Lifetime discrimination linked to 40% higher risk of dementia, study finds

Black adults were reported to have it at a rate of 72%.
Nergis Firtina
Closeup of a support hands.
Closeup of a support hands.


An increased risk of dementia may be associated with prejudice throughout one's life, according to recent research from Wake Forest University School of Medicine.

Published in the February issue of Alzheimer’s & Dementia, researchers assessed data from the Multi-Ethnic Study of Atherosclerosis (MESA), a medical research study involving more than 6,500 men and women from six communities in the United States.

In the study, participants were contacted by telephone annually and invited to participate in five follow-up in-person clinic examinations from 2000 to 2018, per the release.

“We need a better understanding of how experiences of discrimination impact health and dementia risk as well as racial/ethnic disparities in dementia,” said Mike Bancks, Ph.D., M.P.H., assistant professor of epidemiology and prevention at Wake Forest University School of Medicine and corresponding author of the study.

The data based on life experiences

The research team acquired information from self-reported lifetime and daily experiences of discrimination. Participants in the lifetime discrimination scale were asked if they had ever experienced unfair treatment in six different categories, such as being passed over for a promotion or being mistreated by the police.

The perceived cause of the unjust treatment, such as race, religion, gender, physical characteristics, socioeconomic status, or sexual orientation, was also requested of the participants.

All MESA participants reported encountering prejudice at some point in their lives at a rate of 42 percent, whereas Black adults reported having it at 72 percent. With a median follow-up of 15.7 years, 466 incident instances of dementia were recorded. Dementia risk was higher in people who reported prejudice throughout their lives in more than two domains as opposed to none.

“Our findings suggest an association between greater experiences of discrimination during one’s lifetime and higher risk for dementia,” Bancks said. “In alignment with other MESA findings, it’s clear that Black adults bear an unequal burden of exposure to discrimination, and discrimination is harmful to health.”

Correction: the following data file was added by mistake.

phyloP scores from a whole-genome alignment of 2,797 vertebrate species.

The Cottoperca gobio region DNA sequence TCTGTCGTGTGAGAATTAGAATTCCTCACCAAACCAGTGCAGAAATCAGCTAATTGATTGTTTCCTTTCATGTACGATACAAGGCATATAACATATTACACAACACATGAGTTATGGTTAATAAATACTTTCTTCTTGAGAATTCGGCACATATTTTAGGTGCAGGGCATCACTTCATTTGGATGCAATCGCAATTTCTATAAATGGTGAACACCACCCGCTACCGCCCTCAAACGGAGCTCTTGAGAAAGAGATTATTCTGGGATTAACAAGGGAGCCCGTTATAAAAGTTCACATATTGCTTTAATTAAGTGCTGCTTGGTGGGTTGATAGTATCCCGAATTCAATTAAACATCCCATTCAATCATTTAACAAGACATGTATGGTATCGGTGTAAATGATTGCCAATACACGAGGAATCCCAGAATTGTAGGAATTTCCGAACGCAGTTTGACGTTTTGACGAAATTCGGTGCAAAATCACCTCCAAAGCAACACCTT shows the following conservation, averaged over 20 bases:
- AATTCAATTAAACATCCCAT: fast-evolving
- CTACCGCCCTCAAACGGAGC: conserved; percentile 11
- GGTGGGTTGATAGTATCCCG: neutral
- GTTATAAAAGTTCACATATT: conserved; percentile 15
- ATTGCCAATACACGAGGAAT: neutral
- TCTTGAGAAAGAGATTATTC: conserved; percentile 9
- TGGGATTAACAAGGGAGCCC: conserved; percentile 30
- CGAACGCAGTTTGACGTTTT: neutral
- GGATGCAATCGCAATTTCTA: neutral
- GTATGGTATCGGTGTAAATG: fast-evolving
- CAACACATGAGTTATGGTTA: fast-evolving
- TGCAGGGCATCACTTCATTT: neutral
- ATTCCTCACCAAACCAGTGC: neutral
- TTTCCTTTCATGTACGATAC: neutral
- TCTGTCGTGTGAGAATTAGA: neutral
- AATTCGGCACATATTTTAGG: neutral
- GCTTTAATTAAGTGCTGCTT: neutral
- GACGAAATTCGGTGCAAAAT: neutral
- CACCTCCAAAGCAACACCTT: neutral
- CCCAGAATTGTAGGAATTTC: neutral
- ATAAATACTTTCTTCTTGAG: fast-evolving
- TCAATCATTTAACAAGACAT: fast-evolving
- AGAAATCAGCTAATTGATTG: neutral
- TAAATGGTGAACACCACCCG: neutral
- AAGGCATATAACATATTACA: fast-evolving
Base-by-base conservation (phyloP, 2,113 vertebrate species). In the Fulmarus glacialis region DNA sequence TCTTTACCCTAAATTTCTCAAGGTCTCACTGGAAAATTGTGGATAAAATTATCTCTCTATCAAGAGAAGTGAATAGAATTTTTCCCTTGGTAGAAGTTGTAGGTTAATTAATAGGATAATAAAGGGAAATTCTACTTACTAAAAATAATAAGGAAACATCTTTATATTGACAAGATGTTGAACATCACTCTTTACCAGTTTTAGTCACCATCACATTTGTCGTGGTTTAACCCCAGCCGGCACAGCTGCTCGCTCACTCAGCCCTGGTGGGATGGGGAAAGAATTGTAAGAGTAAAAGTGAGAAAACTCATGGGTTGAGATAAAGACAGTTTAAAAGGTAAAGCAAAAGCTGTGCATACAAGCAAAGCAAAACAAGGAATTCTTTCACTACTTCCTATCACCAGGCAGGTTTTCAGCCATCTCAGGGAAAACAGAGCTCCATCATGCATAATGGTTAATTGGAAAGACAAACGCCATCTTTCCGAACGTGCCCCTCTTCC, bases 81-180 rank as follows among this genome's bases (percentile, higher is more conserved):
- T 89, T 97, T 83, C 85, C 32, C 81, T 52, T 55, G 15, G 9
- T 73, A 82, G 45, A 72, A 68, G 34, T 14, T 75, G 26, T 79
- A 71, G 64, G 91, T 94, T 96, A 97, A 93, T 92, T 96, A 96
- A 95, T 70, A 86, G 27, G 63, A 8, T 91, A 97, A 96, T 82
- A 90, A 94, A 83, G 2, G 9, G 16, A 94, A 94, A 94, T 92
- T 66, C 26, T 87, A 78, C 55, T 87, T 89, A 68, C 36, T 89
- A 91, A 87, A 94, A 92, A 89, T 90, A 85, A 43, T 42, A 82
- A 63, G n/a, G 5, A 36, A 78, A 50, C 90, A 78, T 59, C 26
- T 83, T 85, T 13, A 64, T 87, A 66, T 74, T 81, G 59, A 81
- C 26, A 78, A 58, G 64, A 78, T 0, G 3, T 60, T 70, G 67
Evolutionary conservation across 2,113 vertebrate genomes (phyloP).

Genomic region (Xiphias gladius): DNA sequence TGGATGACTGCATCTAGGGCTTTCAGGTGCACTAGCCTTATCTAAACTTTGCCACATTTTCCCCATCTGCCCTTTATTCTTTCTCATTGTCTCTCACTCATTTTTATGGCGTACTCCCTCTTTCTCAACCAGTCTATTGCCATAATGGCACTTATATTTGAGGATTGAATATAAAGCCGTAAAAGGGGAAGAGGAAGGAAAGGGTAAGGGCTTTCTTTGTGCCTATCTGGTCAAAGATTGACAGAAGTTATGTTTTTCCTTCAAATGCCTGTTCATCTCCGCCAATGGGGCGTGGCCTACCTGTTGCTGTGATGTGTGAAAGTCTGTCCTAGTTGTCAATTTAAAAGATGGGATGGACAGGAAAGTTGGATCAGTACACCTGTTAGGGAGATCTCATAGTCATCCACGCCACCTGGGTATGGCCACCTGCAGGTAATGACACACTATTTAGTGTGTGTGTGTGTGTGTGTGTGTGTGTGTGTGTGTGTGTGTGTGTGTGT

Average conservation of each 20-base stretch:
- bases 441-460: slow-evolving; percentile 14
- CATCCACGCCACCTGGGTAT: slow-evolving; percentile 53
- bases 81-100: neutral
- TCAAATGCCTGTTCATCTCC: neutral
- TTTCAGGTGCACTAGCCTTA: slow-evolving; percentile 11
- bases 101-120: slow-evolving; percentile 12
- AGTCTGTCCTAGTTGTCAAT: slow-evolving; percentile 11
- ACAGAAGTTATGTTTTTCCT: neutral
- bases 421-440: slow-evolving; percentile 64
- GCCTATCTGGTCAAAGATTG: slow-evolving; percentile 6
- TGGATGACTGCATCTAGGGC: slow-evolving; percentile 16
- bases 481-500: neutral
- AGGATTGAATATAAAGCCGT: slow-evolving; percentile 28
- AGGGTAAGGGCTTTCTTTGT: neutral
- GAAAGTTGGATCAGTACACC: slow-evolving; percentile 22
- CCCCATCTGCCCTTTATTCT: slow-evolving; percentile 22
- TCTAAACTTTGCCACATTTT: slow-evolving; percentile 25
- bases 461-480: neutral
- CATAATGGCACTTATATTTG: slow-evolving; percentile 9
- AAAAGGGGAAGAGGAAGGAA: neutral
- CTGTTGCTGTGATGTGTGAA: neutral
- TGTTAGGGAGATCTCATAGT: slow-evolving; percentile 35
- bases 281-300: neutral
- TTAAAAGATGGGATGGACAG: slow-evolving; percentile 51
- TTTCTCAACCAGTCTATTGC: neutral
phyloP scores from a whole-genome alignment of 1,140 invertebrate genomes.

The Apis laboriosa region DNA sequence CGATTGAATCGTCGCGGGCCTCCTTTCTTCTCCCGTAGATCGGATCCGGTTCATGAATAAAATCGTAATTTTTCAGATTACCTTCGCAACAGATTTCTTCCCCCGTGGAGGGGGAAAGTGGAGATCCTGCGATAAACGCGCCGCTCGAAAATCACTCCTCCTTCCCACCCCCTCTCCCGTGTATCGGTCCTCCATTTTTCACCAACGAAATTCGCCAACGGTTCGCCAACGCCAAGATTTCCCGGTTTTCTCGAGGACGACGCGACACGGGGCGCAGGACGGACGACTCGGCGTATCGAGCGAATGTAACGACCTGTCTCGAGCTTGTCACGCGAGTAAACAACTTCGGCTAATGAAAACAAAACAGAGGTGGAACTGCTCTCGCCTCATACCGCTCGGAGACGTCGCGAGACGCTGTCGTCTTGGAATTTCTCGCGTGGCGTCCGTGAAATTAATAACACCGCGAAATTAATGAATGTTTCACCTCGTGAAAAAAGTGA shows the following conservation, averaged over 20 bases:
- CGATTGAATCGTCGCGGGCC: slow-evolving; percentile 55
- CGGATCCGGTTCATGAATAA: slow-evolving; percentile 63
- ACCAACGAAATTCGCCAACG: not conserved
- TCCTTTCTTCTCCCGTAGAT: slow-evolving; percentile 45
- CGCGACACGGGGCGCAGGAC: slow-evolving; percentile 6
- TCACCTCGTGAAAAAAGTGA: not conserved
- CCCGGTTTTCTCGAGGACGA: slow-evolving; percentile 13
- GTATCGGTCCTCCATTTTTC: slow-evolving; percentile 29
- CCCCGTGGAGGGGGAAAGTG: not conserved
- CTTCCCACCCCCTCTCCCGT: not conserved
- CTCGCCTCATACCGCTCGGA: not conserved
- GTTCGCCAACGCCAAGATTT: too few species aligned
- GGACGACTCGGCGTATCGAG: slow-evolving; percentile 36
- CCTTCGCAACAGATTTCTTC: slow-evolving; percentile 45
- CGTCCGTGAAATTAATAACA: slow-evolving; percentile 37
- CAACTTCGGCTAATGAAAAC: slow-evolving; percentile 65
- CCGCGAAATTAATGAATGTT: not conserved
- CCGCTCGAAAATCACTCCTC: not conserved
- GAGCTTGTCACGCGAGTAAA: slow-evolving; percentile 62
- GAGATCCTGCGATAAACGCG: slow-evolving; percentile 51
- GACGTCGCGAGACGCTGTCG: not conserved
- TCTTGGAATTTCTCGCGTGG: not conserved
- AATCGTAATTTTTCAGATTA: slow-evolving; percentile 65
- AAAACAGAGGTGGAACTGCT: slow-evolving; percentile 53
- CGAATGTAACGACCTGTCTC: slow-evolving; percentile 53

Researchers also observed no apparent difference in the degree of relationship between race or ethnicity and dementia.

Study abstract:

Discrimination negatively impacts health and may contribute to racial/ethnic disparities in dementia risk. Experiences of a lifetime and everyday discrimination were assessed among 6509 Multi-Ethnic Study of Atherosclerosis (MESA) participants. We assessed the association of discrimination with incidence of dementia including adjustment for important risk factors, cohort attrition, and we assessed for effect modification by race/ethnicity. Prevalence of any lifetime discrimination in MESA was 42%, highest among Black adults (72%). Over a median 15.7 years of follow-up, there were 466 incident cases of dementia. Lifetime discrimination, but not everyday discrimination, was associated with incident dementia (Wald p = 0.03). Individuals reporting lifetime discrimination in ≥2 domains (compared to none) had greater risk for dementia (hazard ratio: 1.40; 95%: 1.08, 1.82) after adjustment for sociodemographic, clinical, and behavioral risk factors. Associations did not differ by race/ethnicity. These findings demonstrate an association of greater experiences of lifetime discrimination with incident dementia.

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